“Certainly, that’s the case,” he said. “Purely from the perspective of balance sheet fortitude, the changes in the regulations have ensured that insurance company liquidity reserves are larger.”
The main challenge in the life risk industry turned out to be the same main challenge in most other industries; the need to adapt to working in a lockdown-based environment. In the life settlement corner of the life risk industry, this was certainly the case.
“We saw some disruption to our interactions with some brokers, physicians and carriers in the first few months as they transitioned to remote working,” said Simon Erritt, Managing Director at Coventry Capital. “But with the accelerated adoption of things like e-signatures, remote notarization and dedicated carrier contacts, the market is definitely operating more efficiently now than before the pandemic.”
When reflecting on the importance of the life risk markets to the financial system, it is necessary to consider its resilience in the face of world events. Akin to how a devastating hurricane season is disastrous to catastrophe bond holders, a pandemic, in theory, would be similarly challenging to those holders of mortality risk. Life insurance companies provide trillions of dollars’ worth of cover, and are therefore exposed, during a pandemic, to potentially billions of dollars of risk in the form of premature claims. If the underlying life insurance companies – arguably the most important counterparty in a life risk transaction, whether that be a secondary market transaction like life settlements or longevity risk transfer – fail, individual assets in a life risk investment portfolio would lose a substantial amount of their value.
But life insurance companies didn’t fail. Whether that’s due to the capital restrictions cushion imposed on insurance companies in the wake of the global financial crisis or whether it’s because, so far, Covid-19 has not been the ‘1 in 100 years’ event, is unclear. It’s probably a combination of the two. And there is still a chance that new, more aggressive strains of Covid-19 might emerge – or, another virus or disease entirely – that provides a systematic challenge to the life insurance company sector.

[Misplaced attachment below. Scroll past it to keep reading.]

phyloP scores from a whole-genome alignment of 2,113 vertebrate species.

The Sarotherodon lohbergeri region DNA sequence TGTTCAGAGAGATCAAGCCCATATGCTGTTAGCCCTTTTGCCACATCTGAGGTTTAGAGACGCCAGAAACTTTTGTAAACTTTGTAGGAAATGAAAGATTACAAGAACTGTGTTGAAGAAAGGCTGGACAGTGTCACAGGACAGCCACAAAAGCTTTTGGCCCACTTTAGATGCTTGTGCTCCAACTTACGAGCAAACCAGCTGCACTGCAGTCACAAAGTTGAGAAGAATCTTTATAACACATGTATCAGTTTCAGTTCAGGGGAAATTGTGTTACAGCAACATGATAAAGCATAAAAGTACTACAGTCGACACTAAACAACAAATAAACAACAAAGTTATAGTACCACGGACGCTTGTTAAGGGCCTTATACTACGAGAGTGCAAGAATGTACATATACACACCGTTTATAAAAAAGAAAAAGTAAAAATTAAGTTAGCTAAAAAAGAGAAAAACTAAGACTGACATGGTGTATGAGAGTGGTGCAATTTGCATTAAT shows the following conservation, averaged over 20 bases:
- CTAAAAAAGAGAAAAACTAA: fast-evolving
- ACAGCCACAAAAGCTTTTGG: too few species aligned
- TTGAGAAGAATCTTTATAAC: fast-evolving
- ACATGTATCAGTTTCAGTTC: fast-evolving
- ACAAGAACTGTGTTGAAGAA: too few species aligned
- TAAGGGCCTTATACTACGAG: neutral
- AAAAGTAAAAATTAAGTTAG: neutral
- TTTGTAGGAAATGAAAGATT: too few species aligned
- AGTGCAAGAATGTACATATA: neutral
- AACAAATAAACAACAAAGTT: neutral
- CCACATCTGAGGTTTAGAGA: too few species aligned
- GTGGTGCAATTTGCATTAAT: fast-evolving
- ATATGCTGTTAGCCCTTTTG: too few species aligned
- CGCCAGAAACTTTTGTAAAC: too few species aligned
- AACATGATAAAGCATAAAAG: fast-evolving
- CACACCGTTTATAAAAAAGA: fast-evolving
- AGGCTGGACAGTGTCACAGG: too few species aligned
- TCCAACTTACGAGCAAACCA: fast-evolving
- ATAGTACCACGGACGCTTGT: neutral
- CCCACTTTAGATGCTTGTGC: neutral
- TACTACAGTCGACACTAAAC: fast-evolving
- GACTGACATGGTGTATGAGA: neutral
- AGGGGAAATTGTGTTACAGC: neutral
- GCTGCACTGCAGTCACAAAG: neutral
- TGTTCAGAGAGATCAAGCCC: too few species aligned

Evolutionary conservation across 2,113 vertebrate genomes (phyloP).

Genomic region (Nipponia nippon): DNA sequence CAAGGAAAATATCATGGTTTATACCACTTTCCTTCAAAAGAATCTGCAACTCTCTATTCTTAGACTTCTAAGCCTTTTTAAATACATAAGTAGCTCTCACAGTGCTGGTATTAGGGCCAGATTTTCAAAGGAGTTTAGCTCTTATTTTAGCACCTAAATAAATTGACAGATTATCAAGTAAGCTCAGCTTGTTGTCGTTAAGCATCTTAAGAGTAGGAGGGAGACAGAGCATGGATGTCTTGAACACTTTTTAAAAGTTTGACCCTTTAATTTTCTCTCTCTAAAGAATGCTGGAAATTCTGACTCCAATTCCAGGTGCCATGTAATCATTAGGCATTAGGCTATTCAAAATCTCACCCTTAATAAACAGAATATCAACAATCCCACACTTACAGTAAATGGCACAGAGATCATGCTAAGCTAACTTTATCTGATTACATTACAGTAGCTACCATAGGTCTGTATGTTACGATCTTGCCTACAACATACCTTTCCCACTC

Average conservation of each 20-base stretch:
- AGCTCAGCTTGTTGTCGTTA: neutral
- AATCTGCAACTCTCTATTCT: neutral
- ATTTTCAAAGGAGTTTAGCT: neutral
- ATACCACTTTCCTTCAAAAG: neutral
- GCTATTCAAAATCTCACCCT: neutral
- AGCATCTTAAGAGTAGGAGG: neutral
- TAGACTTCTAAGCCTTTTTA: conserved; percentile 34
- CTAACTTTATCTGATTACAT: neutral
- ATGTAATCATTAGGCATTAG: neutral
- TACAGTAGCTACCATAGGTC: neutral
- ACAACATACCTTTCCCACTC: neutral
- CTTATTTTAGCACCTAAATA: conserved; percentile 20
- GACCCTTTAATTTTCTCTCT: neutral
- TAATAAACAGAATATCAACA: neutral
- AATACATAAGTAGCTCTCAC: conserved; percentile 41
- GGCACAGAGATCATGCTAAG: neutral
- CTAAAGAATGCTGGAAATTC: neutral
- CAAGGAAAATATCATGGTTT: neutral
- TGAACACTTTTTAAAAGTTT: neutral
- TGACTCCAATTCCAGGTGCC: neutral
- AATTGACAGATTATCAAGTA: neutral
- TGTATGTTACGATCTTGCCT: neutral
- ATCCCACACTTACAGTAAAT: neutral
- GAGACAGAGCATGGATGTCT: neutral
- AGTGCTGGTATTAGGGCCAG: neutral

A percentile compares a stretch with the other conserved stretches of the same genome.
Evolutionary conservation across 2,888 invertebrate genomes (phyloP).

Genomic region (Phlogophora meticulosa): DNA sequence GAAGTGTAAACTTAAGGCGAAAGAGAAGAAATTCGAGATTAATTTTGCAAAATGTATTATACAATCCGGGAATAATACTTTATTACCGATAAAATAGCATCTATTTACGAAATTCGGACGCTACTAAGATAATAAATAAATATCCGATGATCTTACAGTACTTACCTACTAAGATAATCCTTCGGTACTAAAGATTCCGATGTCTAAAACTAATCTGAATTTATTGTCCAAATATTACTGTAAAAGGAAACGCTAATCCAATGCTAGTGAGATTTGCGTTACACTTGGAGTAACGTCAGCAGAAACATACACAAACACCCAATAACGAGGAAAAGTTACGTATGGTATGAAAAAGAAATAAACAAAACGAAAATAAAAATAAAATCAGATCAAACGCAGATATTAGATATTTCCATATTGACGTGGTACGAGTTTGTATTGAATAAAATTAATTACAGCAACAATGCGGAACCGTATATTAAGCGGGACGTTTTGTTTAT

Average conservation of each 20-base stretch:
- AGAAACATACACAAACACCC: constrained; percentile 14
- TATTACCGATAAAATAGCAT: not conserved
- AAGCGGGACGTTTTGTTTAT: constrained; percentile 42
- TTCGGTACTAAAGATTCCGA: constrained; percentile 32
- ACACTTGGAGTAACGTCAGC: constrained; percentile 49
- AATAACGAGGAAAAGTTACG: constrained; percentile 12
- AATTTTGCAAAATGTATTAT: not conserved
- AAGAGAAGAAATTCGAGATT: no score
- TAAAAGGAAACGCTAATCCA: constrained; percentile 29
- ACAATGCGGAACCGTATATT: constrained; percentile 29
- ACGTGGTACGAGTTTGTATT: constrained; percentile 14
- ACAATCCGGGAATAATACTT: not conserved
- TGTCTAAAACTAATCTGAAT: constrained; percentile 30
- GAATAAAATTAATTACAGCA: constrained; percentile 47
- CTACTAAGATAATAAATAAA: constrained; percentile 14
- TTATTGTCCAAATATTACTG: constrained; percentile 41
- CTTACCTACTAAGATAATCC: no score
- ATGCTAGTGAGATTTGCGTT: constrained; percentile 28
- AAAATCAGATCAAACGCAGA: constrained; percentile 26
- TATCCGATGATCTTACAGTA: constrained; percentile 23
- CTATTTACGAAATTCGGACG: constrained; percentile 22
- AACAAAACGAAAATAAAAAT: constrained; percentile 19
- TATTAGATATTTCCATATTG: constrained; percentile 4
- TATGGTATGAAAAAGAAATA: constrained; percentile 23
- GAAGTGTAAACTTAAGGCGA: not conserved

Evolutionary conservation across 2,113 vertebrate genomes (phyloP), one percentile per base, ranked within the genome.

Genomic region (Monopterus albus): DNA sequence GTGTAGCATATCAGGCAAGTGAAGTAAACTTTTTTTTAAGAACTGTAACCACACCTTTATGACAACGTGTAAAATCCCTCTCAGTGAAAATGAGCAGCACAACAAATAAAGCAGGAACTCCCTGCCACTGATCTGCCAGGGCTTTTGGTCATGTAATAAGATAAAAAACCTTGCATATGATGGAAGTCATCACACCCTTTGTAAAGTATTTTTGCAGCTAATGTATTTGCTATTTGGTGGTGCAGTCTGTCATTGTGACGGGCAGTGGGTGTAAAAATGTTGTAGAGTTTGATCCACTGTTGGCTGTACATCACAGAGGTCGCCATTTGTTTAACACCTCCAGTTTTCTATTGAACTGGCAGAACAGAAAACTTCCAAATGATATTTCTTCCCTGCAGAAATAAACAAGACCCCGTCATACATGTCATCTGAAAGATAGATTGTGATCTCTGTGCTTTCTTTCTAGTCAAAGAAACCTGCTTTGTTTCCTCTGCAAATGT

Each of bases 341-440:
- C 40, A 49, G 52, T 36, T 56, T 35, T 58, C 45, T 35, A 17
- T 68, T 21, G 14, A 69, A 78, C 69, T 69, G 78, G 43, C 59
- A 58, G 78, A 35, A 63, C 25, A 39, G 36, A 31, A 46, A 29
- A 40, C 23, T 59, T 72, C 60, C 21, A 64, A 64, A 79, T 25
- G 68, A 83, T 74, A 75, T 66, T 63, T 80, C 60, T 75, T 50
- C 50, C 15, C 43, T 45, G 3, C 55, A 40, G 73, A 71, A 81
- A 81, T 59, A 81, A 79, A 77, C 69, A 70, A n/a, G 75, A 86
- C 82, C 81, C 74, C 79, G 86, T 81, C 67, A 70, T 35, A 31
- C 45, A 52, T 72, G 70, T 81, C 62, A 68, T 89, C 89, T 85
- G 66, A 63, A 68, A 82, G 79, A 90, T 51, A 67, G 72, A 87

That’s not to say that the past two years has been all plain sailing for the insurance industry. The Omicron variant that emerged at the end of 2021 caused yet more disruption to markets and lifestyles, and beyond life risk, property and casualty insurance companies have been hit with business interruption claims.
For life risk, though, it’s not been anywhere near as bad as it could have been. And what is encouraging for the life risk industry – and the investors, investment managers and service providers that make up the capital markets’ participation in longevity and mortality risk investing – is that, so far, systematic losses have been mitigated.
“Understandably, many in the Life Risk industry were nervous at the outset of the pandemic,” said Chris Wells, Executive Director of the European Life Settlement Association. “Systematic failure was a real threat and capital requirements had not been truly tested in this manner before. And while the Covid-19 pandemic is not over, and the threat of future pandemics is ever present, the Life Risk industry has demonstrated the ability to withstand these exogenous pressures.”